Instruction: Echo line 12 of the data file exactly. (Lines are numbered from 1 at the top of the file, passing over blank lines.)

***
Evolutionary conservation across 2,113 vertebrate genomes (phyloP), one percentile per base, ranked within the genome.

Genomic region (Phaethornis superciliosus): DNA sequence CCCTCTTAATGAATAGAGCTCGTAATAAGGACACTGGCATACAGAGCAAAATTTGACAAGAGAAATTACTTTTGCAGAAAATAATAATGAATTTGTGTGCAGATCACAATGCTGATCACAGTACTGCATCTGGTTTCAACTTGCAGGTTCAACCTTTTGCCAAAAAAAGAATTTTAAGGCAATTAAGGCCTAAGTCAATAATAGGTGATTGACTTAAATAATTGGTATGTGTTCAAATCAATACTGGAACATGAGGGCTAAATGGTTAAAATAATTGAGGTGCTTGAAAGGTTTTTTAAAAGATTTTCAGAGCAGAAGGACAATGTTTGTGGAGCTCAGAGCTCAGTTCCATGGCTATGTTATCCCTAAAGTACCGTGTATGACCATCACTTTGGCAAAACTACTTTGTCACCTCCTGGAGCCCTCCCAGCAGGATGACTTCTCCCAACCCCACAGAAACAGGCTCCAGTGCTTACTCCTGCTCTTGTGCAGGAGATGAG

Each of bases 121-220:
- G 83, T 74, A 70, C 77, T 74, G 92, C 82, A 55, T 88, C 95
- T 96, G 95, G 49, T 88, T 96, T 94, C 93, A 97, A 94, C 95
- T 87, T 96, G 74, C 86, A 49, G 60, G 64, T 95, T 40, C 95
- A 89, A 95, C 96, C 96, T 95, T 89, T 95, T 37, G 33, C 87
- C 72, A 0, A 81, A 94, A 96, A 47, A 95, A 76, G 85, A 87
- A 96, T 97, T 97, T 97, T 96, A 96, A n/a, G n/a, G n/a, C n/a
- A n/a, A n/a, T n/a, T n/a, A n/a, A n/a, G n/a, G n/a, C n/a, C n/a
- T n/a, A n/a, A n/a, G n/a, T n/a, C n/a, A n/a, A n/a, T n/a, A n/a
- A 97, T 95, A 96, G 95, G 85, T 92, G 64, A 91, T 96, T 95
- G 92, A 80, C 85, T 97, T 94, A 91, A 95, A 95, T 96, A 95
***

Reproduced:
- A 97, T 95, A 96, G 95, G 85, T 92, G 64, A 91, T 96, T 95